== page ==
Saturday, July 13, 2013

Back to School

A girl gets off a "school bus" at a private Muslim school in Pattani. The bus is a pickup truck with a couple of bench seats in the bed

The gap between Muslim and Buddhist in Thailand's deep south is perhaps most visible in the schools. More and more private Muslim schools are opening in the south and parents are sending their children to those schools. 

Muslim parents in southern Thailand send their children to private schools for the same reason many conservative Americans send their children to private religious schools. They want a good education for the children but they also want their children educated in accordance with their religious beliefs. 

A boys hands move over the script in the Koran he's studying at the Pattani Muslim school. 

A boy reads the Koran during religious instruction at the Pattani Muslim school.

Most of the schools are licensed by the Thai government and teach the official Thai curriculum. Their students have to take the Thai standardized tests. The biggest academic difference is that the Muslim schools teach a curriculum that meets Thai government standards but fulfills Islamic requirements. 
Girls pray at the Muslim school. 

Students pray on the regular Islamic schedule in the Muslim schools, but only at lunch or recess in the public schools.
Students at a public school raise the Thai flag. 

All Thai students, whether they go to a public school or a private school, wear uniforms. Girls dress modestly in both public and private schools, but in the Muslim schools they dress very modestly - long sleeves, longer skirts. Boys in the Muslim schools wear prayer caps. Almost 100% of the teachers in the Muslim schools are Muslim. In some of the public schools, fewer than half of the teachers are Muslim, even though the student body might be 100% Muslim.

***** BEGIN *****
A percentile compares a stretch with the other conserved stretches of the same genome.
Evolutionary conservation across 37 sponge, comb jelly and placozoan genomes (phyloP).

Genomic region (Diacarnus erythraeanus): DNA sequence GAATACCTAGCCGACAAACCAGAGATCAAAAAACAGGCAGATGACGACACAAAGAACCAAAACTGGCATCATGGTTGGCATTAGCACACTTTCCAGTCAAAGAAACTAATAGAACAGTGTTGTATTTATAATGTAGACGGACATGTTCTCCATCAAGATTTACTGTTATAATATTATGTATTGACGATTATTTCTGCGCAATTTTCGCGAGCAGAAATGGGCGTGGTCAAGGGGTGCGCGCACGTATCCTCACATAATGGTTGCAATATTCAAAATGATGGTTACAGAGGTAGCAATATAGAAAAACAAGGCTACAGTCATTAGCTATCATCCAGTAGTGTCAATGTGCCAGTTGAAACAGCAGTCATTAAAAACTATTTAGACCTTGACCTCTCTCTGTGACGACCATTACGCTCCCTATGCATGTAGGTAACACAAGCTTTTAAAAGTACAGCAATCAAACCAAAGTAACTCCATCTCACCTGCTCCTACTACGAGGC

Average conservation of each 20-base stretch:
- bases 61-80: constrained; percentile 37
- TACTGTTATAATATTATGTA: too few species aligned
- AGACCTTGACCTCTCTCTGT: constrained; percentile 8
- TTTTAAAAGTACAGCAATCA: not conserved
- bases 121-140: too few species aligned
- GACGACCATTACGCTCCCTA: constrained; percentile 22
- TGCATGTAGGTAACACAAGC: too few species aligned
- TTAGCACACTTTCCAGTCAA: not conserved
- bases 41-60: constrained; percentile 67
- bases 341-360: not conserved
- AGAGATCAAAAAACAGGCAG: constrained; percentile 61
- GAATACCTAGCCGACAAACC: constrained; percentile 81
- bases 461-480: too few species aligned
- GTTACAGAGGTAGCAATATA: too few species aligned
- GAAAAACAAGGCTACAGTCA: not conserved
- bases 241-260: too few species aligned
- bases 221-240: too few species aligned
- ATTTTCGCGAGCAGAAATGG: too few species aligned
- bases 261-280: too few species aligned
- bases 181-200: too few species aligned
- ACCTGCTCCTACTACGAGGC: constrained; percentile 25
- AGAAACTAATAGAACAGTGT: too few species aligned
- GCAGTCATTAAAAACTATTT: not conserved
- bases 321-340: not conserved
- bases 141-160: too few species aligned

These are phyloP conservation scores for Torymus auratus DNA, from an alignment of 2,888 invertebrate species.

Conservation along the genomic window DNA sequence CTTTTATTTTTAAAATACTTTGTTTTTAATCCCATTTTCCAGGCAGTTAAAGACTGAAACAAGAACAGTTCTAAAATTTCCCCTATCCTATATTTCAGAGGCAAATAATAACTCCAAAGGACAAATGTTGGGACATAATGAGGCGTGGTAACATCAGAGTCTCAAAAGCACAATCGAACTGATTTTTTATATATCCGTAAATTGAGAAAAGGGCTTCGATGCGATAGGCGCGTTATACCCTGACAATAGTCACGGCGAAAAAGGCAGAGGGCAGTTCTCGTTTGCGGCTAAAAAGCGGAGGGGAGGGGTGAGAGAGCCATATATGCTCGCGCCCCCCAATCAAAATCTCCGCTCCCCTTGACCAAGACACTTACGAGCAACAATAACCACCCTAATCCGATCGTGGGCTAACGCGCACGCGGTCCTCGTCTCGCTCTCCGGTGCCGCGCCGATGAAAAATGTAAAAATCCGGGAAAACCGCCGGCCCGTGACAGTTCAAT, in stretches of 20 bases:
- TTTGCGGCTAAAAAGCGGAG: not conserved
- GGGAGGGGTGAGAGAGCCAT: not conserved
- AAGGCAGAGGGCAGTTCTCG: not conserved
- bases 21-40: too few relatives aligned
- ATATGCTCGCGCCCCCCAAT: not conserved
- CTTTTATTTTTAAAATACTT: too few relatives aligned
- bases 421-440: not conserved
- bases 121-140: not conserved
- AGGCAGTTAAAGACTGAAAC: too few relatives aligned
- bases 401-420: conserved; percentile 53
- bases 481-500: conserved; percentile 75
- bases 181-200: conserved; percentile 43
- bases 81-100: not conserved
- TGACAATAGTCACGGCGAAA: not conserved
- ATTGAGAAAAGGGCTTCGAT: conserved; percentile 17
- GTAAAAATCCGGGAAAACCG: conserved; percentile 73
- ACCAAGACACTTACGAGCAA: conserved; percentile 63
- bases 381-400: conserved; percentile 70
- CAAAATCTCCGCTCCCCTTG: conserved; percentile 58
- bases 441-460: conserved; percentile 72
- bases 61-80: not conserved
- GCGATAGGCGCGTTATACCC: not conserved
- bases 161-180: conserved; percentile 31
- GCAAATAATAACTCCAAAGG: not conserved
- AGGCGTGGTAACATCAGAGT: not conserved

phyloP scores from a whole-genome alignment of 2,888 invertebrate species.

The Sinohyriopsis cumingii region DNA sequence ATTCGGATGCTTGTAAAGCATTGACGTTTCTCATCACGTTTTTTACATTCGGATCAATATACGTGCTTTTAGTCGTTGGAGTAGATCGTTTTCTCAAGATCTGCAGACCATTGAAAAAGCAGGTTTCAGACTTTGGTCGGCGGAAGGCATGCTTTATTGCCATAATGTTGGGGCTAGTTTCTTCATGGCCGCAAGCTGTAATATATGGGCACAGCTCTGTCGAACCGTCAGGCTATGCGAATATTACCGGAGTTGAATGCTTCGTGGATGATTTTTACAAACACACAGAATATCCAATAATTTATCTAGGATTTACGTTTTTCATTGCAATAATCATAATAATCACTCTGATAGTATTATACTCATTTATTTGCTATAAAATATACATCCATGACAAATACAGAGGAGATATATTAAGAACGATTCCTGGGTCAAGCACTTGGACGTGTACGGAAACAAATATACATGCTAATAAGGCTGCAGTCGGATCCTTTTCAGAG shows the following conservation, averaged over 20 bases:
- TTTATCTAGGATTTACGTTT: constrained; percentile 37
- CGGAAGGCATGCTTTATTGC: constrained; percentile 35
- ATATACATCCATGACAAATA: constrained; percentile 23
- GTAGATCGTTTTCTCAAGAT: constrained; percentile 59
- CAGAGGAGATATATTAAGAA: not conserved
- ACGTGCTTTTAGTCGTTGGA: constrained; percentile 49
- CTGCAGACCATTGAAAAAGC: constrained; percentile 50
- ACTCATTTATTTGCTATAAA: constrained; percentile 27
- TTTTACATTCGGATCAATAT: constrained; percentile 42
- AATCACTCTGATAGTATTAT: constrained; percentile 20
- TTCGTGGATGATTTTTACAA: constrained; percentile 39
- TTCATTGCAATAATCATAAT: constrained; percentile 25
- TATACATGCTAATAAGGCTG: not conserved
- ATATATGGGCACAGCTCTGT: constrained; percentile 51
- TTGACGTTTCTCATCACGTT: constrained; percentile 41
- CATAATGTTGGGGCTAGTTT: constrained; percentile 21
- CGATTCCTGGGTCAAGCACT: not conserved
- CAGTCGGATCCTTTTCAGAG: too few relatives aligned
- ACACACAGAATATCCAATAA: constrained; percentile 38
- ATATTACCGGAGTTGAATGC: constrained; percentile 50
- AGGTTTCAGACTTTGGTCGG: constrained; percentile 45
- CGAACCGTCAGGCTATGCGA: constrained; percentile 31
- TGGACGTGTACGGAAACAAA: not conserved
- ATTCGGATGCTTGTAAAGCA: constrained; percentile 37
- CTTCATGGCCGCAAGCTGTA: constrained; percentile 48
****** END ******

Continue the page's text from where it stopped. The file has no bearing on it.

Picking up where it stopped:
One of the reforms Muslims have won in the south is the right to dress their daughters the way they choose. Before the current unrest started, students in the south dressed like students elsewhere. Girls in the public schools didn't wear the hijab and they wore the shorter skirts used elsewhere in Thailand. 

The women who teach in the Muslim schools dress in accordance with Muslim culture. Very modestly with floor length skirts or slacks and hijabs. Muslim teachers in the public schools also dress in accordance with Muslim culture but Buddhist teachers in Pattani dress like young women in Bangkok or elsewhere in Thailand, which is not at all in accordance with Muslim principles. They wear short (hemlines above their knees) skirts and high (4+ inches) heels. Many of the Muslim parents find their attire inappropriate. 
A Buddhist teacher walks among the students at a Pattani public school. 

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